My top ten abstracts of 2010
Oil and Water
I know how the images of ruin skew the world's perception of Detroit - which is much more alive and vibrant that you probably imagine - and that's a shame, but the ruins are fascinating. And it's not just the condition of these abandoned buildings that's something to witness, but the fact that they're so accessible. It's incredible that these places still stand, that they haven't been razed, or properly secured, or policed.
Detroit's most sprawling urban ruin is the Packard Plant. Spread out over 35 acres, the Packard is an immense complex of crumbling dilapidation. But it's not a victim of the recent economic downturn - even though photos of the plant are often used by the media to dramatize current events.
Packard has been out of business since the 1950s.
The Packard Plant produced luxury automobiles from 1903 - 1956. It went out of business when GM's Cadillac became the luxury car of choice.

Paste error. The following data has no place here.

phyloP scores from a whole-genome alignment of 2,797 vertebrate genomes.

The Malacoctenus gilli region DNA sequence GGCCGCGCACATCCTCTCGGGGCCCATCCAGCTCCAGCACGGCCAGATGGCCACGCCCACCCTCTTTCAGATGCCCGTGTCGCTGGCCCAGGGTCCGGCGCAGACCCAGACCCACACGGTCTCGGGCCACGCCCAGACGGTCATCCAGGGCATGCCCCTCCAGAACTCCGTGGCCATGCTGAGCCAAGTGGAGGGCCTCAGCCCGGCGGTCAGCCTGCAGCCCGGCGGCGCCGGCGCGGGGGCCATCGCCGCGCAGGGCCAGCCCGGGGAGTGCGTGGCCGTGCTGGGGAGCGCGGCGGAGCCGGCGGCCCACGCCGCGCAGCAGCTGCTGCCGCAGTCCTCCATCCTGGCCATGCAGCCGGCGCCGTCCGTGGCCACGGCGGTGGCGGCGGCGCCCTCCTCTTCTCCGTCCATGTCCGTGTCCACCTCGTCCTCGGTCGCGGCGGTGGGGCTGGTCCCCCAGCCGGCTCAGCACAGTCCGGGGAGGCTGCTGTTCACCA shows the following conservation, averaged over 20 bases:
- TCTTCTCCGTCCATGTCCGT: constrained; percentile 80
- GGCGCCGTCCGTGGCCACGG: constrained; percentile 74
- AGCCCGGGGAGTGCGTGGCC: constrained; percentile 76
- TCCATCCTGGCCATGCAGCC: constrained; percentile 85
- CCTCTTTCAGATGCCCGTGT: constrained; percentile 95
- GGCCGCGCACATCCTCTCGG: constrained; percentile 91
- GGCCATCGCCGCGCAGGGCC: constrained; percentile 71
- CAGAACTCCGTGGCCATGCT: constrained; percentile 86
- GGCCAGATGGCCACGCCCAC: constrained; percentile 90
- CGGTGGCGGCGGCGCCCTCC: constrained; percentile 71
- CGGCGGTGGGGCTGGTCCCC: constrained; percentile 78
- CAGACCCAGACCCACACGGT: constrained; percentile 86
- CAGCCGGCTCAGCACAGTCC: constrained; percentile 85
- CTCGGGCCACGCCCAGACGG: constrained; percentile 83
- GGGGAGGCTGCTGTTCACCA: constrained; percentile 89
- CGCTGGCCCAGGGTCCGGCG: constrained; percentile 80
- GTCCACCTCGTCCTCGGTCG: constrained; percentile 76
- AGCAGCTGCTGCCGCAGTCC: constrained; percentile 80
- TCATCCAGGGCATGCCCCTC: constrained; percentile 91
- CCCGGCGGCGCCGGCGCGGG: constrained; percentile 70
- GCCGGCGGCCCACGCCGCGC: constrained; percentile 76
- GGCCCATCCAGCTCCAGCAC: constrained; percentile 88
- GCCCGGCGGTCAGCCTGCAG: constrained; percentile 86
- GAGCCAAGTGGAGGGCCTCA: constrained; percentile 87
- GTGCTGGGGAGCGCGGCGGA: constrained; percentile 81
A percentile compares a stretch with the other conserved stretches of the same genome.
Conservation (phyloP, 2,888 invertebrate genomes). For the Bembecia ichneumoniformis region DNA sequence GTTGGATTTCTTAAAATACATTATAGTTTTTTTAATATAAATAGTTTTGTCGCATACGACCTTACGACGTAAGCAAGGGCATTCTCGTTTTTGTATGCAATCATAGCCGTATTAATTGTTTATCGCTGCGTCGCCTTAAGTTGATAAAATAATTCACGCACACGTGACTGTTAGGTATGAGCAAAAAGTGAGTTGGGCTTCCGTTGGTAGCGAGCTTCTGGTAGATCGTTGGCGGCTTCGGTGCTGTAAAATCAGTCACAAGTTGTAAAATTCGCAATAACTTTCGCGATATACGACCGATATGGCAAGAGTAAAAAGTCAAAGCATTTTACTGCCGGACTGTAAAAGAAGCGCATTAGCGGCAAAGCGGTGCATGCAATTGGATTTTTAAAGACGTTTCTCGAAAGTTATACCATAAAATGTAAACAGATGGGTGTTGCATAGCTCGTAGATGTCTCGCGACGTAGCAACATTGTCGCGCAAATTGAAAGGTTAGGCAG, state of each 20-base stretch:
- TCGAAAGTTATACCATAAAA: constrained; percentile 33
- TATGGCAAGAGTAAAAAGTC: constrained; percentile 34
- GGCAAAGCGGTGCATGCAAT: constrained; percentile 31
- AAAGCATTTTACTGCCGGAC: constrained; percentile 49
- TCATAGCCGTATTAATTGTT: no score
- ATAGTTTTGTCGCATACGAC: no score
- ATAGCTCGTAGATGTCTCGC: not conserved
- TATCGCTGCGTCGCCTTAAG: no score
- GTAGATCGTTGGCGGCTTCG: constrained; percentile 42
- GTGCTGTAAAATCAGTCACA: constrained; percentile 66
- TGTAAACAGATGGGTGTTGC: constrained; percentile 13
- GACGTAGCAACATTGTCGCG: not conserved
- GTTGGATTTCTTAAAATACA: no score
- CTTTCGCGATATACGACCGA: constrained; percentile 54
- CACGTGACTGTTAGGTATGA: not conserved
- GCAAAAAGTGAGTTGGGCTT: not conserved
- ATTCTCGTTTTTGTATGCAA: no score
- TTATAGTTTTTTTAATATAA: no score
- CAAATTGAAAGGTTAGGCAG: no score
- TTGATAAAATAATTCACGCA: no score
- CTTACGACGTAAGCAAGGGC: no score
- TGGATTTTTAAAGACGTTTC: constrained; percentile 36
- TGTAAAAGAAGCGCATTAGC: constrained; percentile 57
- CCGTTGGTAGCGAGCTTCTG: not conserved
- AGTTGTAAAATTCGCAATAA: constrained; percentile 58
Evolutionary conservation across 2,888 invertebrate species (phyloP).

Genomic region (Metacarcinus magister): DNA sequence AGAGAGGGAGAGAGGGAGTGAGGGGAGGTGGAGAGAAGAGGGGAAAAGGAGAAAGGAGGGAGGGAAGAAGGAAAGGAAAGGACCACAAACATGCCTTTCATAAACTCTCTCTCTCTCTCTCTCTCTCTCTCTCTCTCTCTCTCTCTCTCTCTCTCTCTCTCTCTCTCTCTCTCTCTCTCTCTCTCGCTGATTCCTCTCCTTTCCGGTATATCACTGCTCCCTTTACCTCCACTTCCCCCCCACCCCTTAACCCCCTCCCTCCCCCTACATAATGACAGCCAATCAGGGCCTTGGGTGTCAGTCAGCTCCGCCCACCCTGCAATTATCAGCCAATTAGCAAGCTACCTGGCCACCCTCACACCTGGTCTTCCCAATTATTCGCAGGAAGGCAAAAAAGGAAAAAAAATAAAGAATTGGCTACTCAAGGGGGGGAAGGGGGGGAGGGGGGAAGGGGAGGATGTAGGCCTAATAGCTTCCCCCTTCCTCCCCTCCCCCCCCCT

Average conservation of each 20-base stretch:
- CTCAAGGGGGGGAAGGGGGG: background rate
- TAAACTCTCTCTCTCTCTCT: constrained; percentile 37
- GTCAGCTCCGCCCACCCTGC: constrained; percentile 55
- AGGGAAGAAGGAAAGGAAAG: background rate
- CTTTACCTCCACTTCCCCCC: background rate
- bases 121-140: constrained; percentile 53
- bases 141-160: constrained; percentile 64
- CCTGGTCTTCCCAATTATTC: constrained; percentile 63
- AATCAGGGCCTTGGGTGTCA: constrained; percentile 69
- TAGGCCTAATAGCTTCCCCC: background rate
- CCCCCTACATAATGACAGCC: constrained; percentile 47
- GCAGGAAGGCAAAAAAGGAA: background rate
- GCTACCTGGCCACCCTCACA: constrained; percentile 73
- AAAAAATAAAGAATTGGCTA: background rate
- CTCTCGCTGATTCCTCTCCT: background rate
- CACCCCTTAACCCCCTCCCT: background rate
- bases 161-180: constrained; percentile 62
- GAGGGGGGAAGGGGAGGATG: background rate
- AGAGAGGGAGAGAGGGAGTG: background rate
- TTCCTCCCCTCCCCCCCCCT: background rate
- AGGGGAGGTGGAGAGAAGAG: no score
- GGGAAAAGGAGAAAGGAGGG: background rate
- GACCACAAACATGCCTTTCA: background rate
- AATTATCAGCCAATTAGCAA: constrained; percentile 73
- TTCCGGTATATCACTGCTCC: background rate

After its closure the plant was subdivided and leased to small businesses, but it has mostly stood empty for the last five decades. The city of Detroit has a long history of litigation over the ownership of the land and the condition of the property. According the the Detroit Free Press the plant is currently owned by a guy serving a jail term in California on drug charges.
I'd heard of the Packard Plant and I'd seen photos of it, but I'd never actually been there in person until last week. I was taken there by local photographer, Rob Monaghan.It was a chilly November afternoon and we'd already been photo exploring for several hours that day so we didn't stay long, but I was awed. It's seriously like being on the set of an post-apocalyptic movie. Or actually being in a post-apocalyptic world.
At first it seemed we were the only people there - the only souls in this immense, desolate, squalid landscape. But then I noticed other photographers, mostly young people, here and there, like tourists seeing the sights. The Packard is a popular destination for urban explorers, metal scrappers, graffiti artists, and arsonists.
It was definitely like no other place I've ever been in my life, and I wish I'd had the opportunity to see it before it got as bad as it is now. Much has been destroyed by fire. Much has been destroyed by vandals and scrappers. And much has crumbled. But I'm itching to go back - hopefully this spring - because there is still so much photographic fodder there.